Charley wanted the bar to be known worldwide, and that meant exposure. Aunk had no objections to that kind of notoriety. There were other reasons why people would want to come to the bar. Notoriety was a useful thing when it was certain you needed to be found.

Midway through the bars Battle of Onion Rings, as the show’s current episode was called, the phone rang. Charley was in the middle of an explanation of how his great great grandmother’s hand ground Egyptian spices and daily made batter created an onion ring that was a delicacy, when one of his barmaids pulled on his apron and he had to excuse himself. When he returned his face was pale.

Eunice Baker, a local woman had been crying on the other end of the phone. She sounded delirious, and it took several minutes for Charley to calm her down so he could ask her what was wrong. All he could get out of her was that she was looking for Aunk, that she was in trouble and didn’t know what to do. Charley promised to call his grandfather as soon as they finished the show, but he was shaken and it took several minutes before he could get back into the swing of his earlier enthusiasm. After another few hours of filming, chicken strips and shrimp dishes, the film crew packed up and Charley called his dad to locate his grandfather.

Charley’s father was an importer, and brought Egyptian goods to the States. He sometimes also arranged tours for people interested in travel to Egypt. He did not seem alarmed. He attempted to calm Charley and promised to contact Eunice Baker soon.

***

Eunice Baker was married to a man named Tom. Tom Baker had been what you might call a tempered man since he was a young adult. He had not been good in situations of adversity. In addition to this he seemed to lack a tolerance to alcohol. His coworkers liked on occasions to bate him to drink in order to be entertained by his bad behavior. It had sometimes ended in charges for destruction of property, and occasional assault charges, but Tom had never seriously hurt anyone.

Eunice worked for a local fishery, and many of the people she worked with knew and liked her husband, at least when he was sober and happy. But their current financial state had been cause for Tom to spend more frequent nights hanging at the bar with his coworkers. Several rounds had found their way to the floor in sympathy for his current distress mirrored by his friends. The barmaid had signaled closing and turned off the tap. Tom had gotten angry but his friends grabbed him by the arm and ushered him home.

Since he had not been allowed to let off his steam at the barmaid, he took his anger out on Eunice. At first she had tried to be understanding but he took this as being patronizing, then she tried to comfort him but he did not want to be pacified.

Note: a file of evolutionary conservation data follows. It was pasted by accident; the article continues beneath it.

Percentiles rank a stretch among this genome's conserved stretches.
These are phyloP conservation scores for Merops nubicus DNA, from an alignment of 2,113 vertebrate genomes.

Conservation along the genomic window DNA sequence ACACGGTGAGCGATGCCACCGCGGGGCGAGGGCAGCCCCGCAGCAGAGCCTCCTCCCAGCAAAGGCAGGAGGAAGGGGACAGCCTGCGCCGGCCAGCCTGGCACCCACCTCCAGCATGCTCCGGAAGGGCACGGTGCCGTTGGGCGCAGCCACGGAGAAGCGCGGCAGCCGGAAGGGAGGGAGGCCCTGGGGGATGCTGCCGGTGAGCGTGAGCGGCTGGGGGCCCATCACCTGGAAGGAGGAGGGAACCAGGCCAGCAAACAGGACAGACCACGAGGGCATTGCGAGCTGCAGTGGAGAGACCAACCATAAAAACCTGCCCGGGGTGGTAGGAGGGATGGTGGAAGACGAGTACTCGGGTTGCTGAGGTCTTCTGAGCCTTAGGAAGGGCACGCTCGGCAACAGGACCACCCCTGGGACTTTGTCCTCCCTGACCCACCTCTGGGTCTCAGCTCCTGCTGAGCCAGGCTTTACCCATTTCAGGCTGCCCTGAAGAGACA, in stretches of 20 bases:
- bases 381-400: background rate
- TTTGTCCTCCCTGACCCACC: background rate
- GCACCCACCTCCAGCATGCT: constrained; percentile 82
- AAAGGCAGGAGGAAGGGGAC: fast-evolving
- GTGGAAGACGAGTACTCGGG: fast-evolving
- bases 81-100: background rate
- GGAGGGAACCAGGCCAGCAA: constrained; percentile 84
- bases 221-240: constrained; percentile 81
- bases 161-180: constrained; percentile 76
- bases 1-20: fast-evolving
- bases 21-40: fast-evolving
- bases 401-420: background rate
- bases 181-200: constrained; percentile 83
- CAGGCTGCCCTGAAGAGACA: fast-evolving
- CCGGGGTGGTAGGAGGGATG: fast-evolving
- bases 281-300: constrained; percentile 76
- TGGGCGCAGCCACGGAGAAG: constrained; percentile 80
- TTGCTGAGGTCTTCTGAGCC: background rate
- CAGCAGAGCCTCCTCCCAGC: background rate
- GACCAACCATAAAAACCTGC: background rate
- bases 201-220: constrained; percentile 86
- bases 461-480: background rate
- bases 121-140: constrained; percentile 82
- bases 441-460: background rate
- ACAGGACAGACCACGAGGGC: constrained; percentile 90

“You’re hopeless,” She had said and stood to walk away. But Tom grabbed her arm and swung her around. The slap that grazed her cheek stung but did not have its intended impact due to the momentum of her spin. She did not stop, but continued to spin until she was facing the other direction and could run away. She headed for the kitchen, and grabbed the first thing she could get her hands on. She did not intend to hit him as hard as she had, but he came up unexpectedly fast behind her and the large crescent wrench which had until recently been the means by which she shut off her water, hit him across the temple. As his body fell to the floor she held in a scream. Blood oozed from a deep gash and Eunice stood frozen in shock, gasping and staring in horror.

It’s possible that she fainted. When she revived she was sitting slumped near her husband’s body. She didn’t know what to do so she put his body in a large sheet and used a wheel barrel to dump him in the compost bin on the side of the building. Next to it were several blocks of baled hay, and chopped fire wood. She went back into the house. She wasn’t certain what to do and she was still quite shaken.

She picked up the phone and called Charley Miller’s Bar. When Charley didn’t answer she broke into tears and the barmaid asked her to hold on. When Charley came to the phone she burst into tears again and began shrieking.

“I don’t know what came over me, I’m in trouble and I need to speak with your grandfather.” she said breathlessly.

“I don’t know where he is….” was all he could get out before she trailed off into another series of unintelligible babbling.

“Calm down, don’t worry I’ll find him, what happened?”

“I can’t explain over the phone, just please have your grandfather call me as soon as possible.” she answered and cradled the phone.

Now all she could do was wait.

When Aunk arrived he was driving a garbage bin, a truck with a long rectangular vessel at the back. It was used to collect tree trimmings, compost able items, and large recyclable items. Aunk stepped from the truck and approached the house. When he got to the door Eunice came to the screen with her finger to her mouth.

“Don’t worry, I’ll take care of everything,” he said.

Eunice nodded as if she understood. “If you need anything there’s plenty of stuff in the compost heap.” she said.

“Fine then, why don’t you run your errands and when you come back this evening I’ll have everything taken care of.”

Eunice gathered her things and left the house. When she was gone Aunk first cleaned the blood stained kitchen. He used clean gauze linens he had brought with him, which he placed in a bag, he would need them later. He waited until it had gotten dark and then he went to retrieve Tom from the compost. He placed him in the back of his truck on a bed of hay and placed the bag with the bloody rags beneath his head.

He knew that Tom had not done well in his life, but like many men he might not have deserved to die.

When Eunice returned, her house was restored to normal. She put down her bags and walked into the kitchen. The faucet had been repaired and the wrench had been removed from the counter. Everything was clean. She was sad but she was still feeling a little overwhelmed. She could not bear to look into the compost container; she would save that for the early morning light. So she sat in her kitchen chair and had a glass of tea then she went to bed.